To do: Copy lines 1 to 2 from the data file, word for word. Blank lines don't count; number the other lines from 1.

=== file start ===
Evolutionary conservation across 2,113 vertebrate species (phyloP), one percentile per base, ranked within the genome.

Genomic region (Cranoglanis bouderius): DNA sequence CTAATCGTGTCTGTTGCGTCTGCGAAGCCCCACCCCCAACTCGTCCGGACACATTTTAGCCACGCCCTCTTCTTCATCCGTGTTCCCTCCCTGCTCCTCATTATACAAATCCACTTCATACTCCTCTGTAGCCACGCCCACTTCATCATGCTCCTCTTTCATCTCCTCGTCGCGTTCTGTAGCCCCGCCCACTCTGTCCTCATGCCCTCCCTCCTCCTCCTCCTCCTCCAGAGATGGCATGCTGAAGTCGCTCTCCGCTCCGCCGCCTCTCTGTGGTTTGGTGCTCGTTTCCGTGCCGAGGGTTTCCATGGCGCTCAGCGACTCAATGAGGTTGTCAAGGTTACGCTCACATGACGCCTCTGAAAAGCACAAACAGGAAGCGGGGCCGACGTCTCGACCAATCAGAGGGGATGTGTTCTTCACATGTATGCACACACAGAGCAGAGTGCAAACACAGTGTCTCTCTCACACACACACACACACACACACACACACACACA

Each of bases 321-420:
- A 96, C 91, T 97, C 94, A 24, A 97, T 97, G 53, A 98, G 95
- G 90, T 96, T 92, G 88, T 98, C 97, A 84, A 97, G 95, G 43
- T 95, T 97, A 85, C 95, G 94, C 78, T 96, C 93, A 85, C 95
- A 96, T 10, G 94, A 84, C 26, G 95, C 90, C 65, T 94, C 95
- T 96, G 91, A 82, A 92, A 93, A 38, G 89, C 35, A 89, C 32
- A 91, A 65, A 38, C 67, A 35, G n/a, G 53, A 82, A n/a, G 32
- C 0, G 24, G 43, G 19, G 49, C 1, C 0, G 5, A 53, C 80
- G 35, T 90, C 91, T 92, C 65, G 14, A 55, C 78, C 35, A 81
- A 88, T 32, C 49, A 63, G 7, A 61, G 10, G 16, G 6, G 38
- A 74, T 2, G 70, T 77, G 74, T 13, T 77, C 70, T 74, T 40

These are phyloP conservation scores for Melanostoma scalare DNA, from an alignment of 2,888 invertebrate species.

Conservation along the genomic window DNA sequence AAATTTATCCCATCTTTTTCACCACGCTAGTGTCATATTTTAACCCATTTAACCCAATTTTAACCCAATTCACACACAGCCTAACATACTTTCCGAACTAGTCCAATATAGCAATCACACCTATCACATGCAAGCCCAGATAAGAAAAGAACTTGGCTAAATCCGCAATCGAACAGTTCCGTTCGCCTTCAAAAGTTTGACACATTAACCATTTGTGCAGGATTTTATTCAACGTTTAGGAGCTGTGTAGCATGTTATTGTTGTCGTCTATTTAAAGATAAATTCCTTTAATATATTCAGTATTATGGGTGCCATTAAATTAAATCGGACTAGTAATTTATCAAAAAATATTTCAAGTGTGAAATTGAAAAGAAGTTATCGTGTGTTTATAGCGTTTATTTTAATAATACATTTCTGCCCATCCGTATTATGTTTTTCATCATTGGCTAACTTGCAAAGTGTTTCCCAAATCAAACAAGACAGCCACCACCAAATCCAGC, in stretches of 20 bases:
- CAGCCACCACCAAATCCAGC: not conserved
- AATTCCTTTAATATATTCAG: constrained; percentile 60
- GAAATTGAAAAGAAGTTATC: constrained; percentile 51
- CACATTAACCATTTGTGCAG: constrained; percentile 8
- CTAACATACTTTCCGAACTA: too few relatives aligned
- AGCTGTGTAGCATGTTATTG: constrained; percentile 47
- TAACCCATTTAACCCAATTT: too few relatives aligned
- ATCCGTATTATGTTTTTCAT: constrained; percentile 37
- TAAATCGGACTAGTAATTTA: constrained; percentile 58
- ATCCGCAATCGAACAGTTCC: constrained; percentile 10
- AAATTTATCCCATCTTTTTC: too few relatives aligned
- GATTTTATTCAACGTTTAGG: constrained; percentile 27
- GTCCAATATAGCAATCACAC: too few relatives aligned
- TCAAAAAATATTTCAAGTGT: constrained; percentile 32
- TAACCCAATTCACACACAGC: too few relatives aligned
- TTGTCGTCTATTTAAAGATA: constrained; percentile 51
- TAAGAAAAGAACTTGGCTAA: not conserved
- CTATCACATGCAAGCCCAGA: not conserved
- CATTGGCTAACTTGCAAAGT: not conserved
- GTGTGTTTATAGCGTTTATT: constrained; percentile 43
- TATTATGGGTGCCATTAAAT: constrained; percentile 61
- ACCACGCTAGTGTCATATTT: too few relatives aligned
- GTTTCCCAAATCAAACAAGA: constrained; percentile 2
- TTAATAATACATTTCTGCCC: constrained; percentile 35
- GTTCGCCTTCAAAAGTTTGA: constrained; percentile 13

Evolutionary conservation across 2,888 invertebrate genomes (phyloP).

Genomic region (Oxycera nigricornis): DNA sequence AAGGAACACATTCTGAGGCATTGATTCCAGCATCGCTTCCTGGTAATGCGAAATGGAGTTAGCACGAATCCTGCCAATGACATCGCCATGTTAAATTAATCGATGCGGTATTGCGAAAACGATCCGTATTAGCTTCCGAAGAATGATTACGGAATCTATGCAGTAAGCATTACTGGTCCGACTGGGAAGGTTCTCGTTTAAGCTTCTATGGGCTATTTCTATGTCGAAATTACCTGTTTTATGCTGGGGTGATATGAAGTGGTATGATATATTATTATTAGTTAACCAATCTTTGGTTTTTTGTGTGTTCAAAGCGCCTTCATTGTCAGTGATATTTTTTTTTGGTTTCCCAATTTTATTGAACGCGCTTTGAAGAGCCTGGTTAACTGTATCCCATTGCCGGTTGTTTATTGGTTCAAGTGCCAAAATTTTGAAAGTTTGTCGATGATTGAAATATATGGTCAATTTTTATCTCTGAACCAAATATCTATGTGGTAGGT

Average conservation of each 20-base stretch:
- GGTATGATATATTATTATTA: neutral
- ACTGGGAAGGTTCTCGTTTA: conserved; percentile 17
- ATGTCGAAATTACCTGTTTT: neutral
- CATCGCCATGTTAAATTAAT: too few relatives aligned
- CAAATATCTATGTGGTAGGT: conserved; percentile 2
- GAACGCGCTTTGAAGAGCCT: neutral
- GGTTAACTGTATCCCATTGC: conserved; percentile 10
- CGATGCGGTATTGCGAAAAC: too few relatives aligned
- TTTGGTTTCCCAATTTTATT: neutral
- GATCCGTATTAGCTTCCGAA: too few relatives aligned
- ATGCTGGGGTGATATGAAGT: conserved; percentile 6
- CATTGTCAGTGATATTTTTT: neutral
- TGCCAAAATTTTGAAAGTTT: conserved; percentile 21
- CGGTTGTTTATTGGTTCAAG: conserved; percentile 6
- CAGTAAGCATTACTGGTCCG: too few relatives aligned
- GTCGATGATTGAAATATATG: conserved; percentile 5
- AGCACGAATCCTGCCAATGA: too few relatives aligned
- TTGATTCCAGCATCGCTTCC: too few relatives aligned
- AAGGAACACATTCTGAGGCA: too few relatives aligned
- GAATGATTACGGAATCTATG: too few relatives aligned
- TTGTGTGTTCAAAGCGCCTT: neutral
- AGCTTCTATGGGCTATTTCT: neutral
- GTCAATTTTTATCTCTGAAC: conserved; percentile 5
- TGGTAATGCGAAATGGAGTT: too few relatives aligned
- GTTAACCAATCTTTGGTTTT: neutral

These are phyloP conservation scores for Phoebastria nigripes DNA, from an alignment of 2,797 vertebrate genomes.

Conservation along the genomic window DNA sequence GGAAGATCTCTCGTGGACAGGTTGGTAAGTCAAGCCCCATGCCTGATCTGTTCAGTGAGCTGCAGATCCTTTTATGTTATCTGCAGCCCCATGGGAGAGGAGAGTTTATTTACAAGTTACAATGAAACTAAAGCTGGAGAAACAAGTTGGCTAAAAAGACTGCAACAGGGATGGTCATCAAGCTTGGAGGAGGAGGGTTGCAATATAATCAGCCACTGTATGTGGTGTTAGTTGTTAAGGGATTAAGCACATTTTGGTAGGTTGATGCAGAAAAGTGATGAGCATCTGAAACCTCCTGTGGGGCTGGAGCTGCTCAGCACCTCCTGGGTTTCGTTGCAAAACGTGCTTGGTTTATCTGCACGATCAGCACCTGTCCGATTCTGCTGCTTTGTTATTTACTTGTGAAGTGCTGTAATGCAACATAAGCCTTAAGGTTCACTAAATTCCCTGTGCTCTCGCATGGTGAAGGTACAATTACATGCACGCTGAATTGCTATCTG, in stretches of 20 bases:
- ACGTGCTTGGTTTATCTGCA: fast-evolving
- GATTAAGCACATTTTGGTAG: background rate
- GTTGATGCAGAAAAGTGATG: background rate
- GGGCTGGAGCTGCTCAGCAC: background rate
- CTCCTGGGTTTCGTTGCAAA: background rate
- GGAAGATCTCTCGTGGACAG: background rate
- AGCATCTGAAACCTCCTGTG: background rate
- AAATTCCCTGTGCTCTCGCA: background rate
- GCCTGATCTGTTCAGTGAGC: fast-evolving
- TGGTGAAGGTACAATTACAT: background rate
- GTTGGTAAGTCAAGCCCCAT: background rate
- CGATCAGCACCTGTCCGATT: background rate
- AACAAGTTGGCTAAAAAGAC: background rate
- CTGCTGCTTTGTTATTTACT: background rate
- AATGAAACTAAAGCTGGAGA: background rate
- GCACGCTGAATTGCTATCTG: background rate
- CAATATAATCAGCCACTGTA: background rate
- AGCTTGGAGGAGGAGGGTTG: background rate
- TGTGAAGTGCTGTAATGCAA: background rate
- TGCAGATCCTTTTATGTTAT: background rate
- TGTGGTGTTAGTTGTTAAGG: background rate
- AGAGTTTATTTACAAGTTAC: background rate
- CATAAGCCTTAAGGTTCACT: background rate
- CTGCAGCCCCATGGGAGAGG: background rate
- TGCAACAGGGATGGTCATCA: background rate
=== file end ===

Evolutionary conservation across 2,113 vertebrate species (phyloP), one percentile per base, ranked within the genome.

Genomic region (Cranoglanis bouderius): DNA sequence CTAATCGTGTCTGTTGCGTCTGCGAAGCCCCACCCCCAACTCGTCCGGACACATTTTAGCCACGCCCTCTTCTTCATCCGTGTTCCCTCCCTGCTCCTCATTATACAAATCCACTTCATACTCCTCTGTAGCCACGCCCACTTCATCATGCTCCTCTTTCATCTCCTCGTCGCGTTCTGTAGCCCCGCCCACTCTGTCCTCATGCCCTCCCTCCTCCTCCTCCTCCTCCAGAGATGGCATGCTGAAGTCGCTCTCCGCTCCGCCGCCTCTCTGTGGTTTGGTGCTCGTTTCCGTGCCGAGGGTTTCCATGGCGCTCAGCGACTCAATGAGGTTGTCAAGGTTACGCTCACATGACGCCTCTGAAAAGCACAAACAGGAAGCGGGGCCGACGTCTCGACCAATCAGAGGGGATGTGTTCTTCACATGTATGCACACACAGAGCAGAGTGCAAACACAGTGTCTCTCTCACACACACACACACACACACACACACACACACA